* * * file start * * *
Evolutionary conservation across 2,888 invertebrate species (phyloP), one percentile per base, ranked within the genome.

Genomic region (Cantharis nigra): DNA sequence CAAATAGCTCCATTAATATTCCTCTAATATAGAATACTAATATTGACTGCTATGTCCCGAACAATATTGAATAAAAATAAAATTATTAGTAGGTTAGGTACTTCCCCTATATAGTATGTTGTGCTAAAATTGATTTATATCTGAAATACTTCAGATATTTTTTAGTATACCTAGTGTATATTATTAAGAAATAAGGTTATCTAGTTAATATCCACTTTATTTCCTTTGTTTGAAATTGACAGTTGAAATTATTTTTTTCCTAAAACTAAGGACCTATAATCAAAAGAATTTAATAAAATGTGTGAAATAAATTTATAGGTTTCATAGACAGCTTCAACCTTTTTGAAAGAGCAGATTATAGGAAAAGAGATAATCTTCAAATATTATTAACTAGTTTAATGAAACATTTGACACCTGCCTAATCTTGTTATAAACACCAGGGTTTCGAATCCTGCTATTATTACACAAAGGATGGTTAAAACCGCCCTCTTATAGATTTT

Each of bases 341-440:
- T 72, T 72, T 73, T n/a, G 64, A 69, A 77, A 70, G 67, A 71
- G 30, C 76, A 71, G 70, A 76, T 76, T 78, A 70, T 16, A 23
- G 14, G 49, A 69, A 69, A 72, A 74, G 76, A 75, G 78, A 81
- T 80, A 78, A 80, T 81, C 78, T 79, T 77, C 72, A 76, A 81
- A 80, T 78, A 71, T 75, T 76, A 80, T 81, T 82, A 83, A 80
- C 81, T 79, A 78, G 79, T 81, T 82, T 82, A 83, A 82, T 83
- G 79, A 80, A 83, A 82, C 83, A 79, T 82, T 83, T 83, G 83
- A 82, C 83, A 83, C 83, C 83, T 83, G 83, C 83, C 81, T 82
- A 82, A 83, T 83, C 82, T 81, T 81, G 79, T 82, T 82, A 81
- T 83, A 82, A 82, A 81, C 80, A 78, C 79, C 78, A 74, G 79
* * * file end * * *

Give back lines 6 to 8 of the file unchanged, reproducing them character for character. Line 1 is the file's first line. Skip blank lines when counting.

- G 14, G 49, A 69, A 69, A 72, A 74, G 76, A 75, G 78, A 81
- T 80, A 78, A 80, T 81, C 78, T 79, T 77, C 72, A 76, A 81
- A 80, T 78, A 71, T 75, T 76, A 80, T 81, T 82, A 83, A 80